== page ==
World renowned microbiologist, Professor Hugh Pennington, was invited by Robert Gordon University's Life Sciences Society to deliver a guest lecture at the St Andrew Street building on Thursday 17 February.
Entitled, ‘E.coli, Groundhog Day, and the prevention of Pennington 3', Professor Pennington discussed his extensive experience of food poisoning outbreaks, public inquiries, and disaster science/technology (including space shuttles, Piper Alpha and Nimrod).
Professor Pennington is Emeritus Professor of Bacteriology at the University of Aberdeen. He joined the University as Chair of Bacteriology in 1979, remaining there until his retirement in 2003. In 1996 he headed up the inquiry into the Wishaw E.coli outbreak which claimed the lives of 20 elderly people. His report, ‘Pennington 1', set out a range of recommendations aiming at preventing a similar outbreak, including the formation of the Food Standards Agency. Unfortunately, Professor Pennington was called upon to write ‘Pennington 2' in 2005, following another E.coli outbreak in South Wales.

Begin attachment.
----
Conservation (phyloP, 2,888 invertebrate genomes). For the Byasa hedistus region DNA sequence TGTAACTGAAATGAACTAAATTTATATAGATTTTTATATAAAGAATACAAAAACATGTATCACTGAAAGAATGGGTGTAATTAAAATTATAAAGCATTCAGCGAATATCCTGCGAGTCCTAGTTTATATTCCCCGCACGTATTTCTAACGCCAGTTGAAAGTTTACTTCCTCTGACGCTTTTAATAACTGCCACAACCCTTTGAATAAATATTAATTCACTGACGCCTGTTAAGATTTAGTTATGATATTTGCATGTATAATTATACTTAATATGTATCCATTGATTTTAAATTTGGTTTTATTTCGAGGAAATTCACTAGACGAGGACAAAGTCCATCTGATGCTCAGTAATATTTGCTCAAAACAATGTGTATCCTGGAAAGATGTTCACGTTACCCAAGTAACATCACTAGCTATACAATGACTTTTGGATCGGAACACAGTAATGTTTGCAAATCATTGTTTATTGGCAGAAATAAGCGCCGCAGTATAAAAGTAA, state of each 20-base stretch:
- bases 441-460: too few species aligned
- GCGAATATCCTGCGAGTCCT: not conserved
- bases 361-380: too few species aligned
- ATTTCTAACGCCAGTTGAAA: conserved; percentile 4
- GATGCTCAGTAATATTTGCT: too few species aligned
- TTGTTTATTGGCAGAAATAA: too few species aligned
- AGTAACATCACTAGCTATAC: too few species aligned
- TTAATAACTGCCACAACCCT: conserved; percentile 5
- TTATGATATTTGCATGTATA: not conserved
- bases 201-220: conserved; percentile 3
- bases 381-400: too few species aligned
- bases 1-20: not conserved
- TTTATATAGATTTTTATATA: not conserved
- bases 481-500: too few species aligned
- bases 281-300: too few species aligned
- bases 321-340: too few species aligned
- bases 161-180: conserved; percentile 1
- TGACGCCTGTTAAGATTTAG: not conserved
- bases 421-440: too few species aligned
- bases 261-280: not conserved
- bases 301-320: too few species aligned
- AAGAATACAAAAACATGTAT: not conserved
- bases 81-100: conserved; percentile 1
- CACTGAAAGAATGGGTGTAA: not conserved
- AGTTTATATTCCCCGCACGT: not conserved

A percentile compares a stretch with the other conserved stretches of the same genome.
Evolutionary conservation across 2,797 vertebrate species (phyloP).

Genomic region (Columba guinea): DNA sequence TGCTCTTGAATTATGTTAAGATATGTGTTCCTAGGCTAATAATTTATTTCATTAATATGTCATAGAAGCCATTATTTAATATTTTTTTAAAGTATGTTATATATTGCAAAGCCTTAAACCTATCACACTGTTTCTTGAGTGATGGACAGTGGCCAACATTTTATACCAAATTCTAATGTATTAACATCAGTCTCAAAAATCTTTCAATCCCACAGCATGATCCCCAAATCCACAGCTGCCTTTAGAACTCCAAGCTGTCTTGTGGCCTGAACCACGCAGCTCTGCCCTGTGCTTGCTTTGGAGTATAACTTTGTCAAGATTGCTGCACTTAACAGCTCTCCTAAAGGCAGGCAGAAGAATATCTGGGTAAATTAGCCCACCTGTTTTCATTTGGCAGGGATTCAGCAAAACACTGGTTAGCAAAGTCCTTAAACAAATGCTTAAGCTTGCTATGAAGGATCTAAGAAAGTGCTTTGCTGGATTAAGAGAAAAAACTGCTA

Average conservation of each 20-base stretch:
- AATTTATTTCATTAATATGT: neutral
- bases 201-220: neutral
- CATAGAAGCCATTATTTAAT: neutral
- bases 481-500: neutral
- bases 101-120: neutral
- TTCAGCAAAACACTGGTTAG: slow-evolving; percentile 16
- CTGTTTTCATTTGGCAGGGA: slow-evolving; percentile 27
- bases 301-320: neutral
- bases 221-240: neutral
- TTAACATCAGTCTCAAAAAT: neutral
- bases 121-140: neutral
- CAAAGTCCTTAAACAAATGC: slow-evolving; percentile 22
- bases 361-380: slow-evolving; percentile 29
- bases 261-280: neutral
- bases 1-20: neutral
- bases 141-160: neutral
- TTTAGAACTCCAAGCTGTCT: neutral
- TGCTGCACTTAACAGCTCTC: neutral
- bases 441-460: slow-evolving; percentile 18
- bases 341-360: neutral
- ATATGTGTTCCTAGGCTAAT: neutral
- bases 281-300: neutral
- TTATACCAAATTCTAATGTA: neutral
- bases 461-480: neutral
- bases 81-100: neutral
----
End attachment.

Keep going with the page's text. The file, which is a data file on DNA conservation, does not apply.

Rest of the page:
Since then Professor Pennington has rarely been far from our TV screens or our newspapers, as he is the first port of call for journalists who clamour for his expertise in health and food safety scares.
Professor Pennington said, "On graduation I was advised that disease-causing microbes were finished and that studying them would be a bad career choice. My talk illustrates the truth of Sam Goldwyn's aphorism: 'making predictions is difficult, particularly about the future'."
The Robert Gordon University Life Sciences Society organises regular science-related guest speakers to come and speak at the University. These talks enhance the learning experience provided at the University for students and staff, as well as the public. Marcus White is Chair of the Society. He said, "We are very fortunate to have someone who has made such a remarkable contribution to science and to the health of the nation. My fellow committee members and I have the highest respect and admiration for Professor Pennington."
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